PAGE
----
Circular carbon economy holds promise in battle against global warming

Saudi Arabia has embraced the circular carbon economy (CCE) enthusiastically, and is now playing a leading role in advancing a strategic plan to tackle one of the most serious issues the world faces today — the existential threat from climate change. (AFP/File Photo)
Short Url
Updated 26 July 2020

Circular carbon economy holds promise in battle against global warming

  • Tech-neutral approach forms key part of KSA’s strategic plan to achieve sustainable development goals
  • CCE offers a potential path to slow down and even reverse the inexorable process of global warming

DUBAI: “Carbon is not the enemy,” said Prince Abdul Aziz bin Salman, Saudi Arabia’s energy minister, when he laid out the foundations of the strategy that the Kingdom believes can halt the planet’s apparently inexorable slide toward climate catastrophe.

Saudi Arabia cannot be credited with inventing the idea of the circular carbon economy (CCE), which grew out of a body of work by environmentally conscious economists and thinkers over the past few decades.

But the Kingdom has embraced the concept enthusiastically, and is now playing a leading role in advancing a strategic plan to tackle one of the most serious issues the world faces today — the existential threat from climate change — even as it wrestles with the immediate challenge of the COVID-19 pandemic.

Last year, at the Future Investment Initiative forum in Riyadh, Prince Abdul Aziz said: “Considering our pivotal role as a global energy producer, it is our responsibility to find a solution through innovation and collaboration to create a sustainable framework for growth.”

Since then, CCE has become a central plank of the Kingdom’s long-term energy thinking, embedded in policies and proposals from the think tanks of the G20 leaders’ organization as it prepares for the global summit in November, as well as in practical projects and initiatives by Saudi Aramco, the Kingdom’s energy giant, and other big mega-projects of the Vision 2030 reform strategy, such as Neom.

In essence, CCE is a masterplan to slow down and even, hopefully, reverse the apparently inexorable global warming caused by the emission of carbon materials into the atmosphere, identified by scientists as the main factor behind climate change.

CCE aims to help the world meet the targets set by the 2015 Paris Agreement on climate, to keep the rise in global temperatures to 2 degrees above pre-industrial levels, and even cut to 1.5 degrees, by reducing emissions from the carbon products that create harmful “greenhouse gases.”

It plans to do this by developing a “closed loop” system that effectively mimics nature’s own cycles, enhancing and augmenting the process by which harmful carbon materials are neutralized.

Adam Sieminski, president of the King Abdullah Petroleum Studies and Research Center (KAPSARC) in Riyadh, told Arab News: “The CCE is a holistic approach to carbon management that can guide international efforts toward a more inclusive, resilient, sustainable, and carbon‐neutral or net‐zero energy system.”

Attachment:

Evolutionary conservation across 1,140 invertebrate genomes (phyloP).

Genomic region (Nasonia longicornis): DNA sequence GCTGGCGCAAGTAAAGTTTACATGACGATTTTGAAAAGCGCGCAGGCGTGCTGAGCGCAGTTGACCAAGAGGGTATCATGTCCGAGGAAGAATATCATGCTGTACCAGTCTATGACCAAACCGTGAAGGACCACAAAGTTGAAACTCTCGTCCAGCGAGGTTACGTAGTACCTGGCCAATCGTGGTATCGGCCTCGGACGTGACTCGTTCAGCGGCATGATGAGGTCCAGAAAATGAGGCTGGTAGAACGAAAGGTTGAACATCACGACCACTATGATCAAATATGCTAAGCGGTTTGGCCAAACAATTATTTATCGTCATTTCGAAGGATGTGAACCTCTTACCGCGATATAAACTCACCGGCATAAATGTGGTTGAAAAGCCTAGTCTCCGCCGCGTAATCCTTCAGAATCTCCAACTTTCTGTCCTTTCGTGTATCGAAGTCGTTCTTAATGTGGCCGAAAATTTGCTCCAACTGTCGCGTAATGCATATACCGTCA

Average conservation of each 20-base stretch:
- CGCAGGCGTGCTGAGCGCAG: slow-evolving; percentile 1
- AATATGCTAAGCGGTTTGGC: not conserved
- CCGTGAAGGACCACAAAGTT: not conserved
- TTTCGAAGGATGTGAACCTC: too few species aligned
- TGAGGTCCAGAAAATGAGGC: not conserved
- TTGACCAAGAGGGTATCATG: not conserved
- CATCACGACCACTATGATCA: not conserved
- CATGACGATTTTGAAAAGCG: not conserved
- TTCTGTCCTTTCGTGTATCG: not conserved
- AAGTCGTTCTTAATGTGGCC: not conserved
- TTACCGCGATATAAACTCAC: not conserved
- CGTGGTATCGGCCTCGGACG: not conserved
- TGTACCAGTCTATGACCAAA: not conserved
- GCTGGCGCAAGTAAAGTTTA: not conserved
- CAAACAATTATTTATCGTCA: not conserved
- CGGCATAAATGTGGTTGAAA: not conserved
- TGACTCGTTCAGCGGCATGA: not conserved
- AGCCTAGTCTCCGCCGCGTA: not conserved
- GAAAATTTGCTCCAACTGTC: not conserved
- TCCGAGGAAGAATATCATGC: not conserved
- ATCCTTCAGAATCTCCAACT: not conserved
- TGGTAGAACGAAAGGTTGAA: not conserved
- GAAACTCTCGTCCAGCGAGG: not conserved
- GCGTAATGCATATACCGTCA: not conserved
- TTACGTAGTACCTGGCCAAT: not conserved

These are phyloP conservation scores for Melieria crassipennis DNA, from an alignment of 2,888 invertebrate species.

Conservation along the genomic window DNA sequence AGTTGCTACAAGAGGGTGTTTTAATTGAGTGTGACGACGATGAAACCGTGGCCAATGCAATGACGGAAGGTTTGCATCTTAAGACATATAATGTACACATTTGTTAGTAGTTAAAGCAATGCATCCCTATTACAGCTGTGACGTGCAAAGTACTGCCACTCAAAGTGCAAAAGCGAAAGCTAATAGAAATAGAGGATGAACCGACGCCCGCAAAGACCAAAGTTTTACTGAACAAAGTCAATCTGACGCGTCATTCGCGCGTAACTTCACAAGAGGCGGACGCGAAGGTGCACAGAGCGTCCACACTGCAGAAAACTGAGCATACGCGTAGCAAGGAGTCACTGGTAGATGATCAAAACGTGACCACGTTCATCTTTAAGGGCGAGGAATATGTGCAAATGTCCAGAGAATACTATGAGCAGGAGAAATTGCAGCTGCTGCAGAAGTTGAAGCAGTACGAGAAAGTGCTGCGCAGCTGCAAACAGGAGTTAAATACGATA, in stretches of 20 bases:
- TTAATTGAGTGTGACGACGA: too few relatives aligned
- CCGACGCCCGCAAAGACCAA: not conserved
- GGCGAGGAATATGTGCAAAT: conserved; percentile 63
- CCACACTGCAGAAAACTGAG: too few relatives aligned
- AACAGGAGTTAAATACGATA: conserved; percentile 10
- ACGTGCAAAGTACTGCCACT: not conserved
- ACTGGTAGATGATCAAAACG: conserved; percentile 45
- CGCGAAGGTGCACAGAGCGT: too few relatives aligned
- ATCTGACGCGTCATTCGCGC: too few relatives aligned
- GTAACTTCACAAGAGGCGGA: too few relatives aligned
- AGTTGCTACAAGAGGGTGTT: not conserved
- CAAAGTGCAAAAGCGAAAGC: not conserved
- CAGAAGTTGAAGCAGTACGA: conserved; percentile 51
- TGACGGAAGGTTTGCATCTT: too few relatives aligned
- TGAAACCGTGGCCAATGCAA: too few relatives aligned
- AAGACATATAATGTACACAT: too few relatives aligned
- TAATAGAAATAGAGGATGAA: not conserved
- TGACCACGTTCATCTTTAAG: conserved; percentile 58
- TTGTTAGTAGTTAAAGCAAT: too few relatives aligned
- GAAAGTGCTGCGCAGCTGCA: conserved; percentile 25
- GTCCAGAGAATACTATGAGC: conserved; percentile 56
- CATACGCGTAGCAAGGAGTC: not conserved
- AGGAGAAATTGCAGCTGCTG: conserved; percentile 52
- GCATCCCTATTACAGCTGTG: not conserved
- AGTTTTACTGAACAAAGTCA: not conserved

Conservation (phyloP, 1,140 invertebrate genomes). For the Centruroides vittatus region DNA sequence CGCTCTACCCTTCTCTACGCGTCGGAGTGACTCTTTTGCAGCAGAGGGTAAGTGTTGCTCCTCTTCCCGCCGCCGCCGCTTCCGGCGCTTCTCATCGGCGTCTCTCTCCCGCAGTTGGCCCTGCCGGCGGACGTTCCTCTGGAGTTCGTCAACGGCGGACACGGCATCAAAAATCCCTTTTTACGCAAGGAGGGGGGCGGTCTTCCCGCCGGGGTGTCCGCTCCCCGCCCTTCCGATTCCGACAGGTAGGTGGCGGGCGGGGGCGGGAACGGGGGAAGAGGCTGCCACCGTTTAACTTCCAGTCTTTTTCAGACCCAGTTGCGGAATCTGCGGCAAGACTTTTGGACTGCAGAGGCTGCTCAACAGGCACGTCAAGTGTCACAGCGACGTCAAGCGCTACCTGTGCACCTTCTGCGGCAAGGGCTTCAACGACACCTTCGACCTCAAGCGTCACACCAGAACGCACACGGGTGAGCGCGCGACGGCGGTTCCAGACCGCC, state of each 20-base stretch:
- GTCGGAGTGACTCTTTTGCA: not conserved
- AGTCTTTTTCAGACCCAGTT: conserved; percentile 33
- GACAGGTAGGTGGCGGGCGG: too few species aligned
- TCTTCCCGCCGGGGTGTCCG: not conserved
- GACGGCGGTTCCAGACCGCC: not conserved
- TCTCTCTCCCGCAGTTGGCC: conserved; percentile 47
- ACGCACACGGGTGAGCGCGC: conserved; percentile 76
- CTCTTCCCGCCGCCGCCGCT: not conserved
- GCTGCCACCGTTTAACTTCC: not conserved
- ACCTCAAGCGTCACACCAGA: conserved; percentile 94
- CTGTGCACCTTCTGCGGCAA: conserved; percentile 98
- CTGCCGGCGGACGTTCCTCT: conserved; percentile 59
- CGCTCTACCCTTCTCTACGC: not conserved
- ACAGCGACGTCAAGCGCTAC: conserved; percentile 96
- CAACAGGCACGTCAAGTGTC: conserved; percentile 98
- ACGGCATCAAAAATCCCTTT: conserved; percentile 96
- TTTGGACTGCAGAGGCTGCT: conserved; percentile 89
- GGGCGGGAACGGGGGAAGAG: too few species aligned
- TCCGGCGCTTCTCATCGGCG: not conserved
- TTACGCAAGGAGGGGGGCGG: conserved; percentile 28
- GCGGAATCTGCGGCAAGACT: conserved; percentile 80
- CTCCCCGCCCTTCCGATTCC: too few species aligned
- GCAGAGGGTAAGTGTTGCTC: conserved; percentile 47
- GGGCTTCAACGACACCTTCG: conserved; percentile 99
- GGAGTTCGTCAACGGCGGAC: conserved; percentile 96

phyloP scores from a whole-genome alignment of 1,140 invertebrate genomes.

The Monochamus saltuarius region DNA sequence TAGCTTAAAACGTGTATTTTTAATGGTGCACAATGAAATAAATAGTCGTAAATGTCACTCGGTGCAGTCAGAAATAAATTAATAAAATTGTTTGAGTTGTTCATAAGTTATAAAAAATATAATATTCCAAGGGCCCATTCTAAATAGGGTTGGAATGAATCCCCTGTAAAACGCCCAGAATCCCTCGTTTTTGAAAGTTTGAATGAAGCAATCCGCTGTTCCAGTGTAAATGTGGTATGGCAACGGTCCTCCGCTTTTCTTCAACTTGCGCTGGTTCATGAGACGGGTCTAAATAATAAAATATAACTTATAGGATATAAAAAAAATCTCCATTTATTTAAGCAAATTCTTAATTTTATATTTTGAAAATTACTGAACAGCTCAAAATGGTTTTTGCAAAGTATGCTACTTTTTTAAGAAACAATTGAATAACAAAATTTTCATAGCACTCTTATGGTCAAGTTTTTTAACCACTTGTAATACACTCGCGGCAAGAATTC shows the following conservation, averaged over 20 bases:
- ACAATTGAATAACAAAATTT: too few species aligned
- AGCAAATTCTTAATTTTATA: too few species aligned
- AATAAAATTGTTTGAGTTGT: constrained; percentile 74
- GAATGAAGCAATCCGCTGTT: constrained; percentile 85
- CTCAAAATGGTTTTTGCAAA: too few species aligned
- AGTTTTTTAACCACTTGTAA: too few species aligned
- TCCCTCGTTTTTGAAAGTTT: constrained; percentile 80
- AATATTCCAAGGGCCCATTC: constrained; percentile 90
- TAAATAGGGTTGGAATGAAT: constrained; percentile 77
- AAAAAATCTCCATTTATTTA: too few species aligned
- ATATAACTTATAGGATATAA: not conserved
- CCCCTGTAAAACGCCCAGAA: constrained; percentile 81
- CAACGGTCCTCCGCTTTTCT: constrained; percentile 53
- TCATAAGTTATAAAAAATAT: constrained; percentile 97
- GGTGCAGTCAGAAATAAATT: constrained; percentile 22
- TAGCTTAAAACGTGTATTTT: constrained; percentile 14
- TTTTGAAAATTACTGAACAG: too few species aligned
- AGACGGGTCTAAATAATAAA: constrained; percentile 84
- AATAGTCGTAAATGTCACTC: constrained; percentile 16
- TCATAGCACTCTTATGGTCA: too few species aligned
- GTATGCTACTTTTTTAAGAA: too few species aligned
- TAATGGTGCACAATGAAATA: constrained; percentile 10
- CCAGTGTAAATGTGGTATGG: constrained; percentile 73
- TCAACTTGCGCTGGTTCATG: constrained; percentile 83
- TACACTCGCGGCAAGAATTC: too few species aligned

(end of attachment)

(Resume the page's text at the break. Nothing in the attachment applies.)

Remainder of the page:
The term “net zero” is key here. Some radical environmental activists want the world to commit to “absolute zero” on carbon emissions. But the Saudi approach to CCE — as you would expect from the world’s leading oil producer — is to continue to exploit the undoubted benefits from carbon as a source of energy, while attempting to minimize the harmful side-effects.

FASTFACT

Circular Carbon Economy

CCE employs a technology-neutral approach to achieve energy market stability and responsible economic growth.

KAPSARC research distinguishes between different types of carbon within the economic process. “Living carbon” is a positively beneficial phenomenon, essential to human life and the process by which we have fresh foods, healthy forests, and fertile soil.

More problematic are “durable carbon” — where it is locked in stable solids such as fibers and plastics — and “fugitive carbon” which consists of gases like carbon dioxide and methane that are released into the environment by energy generation, transportation, and industrial cycles.

Core to the problem of dealing with the carbon situation are the “three Rs” — to reduce, reuse, and recycle carbon products that can pollute the world’s environment. These ideas are increasingly familiar to consumers the world over, in calls or more awareness of the use of plastic products, through the development of clean electric vehicles, right down to the bags at the supermarket checkout.

Saudi Arabia already has in place various programs that address these issues. There has been an energy efficiency program in place for nearly a decade, designed to help industry, transportation, and buildings optimize their use of energy. Phasing out of energy subsidies is also a crucial part of that plan.

The Kingdom also has well-developed and ambitious programs for renewable energy sources, such as wind and solar, as well as a strategy for civil nuclear power generation that is being steadily implemented, in accordance with international atomic power standards.

But on their own, the 3 Rs are unlikely to help the world meet the targets of the Paris Agreement. Saudi Arabia has emphasized a fourth R — remove — which is an altogether more ambitious proposition.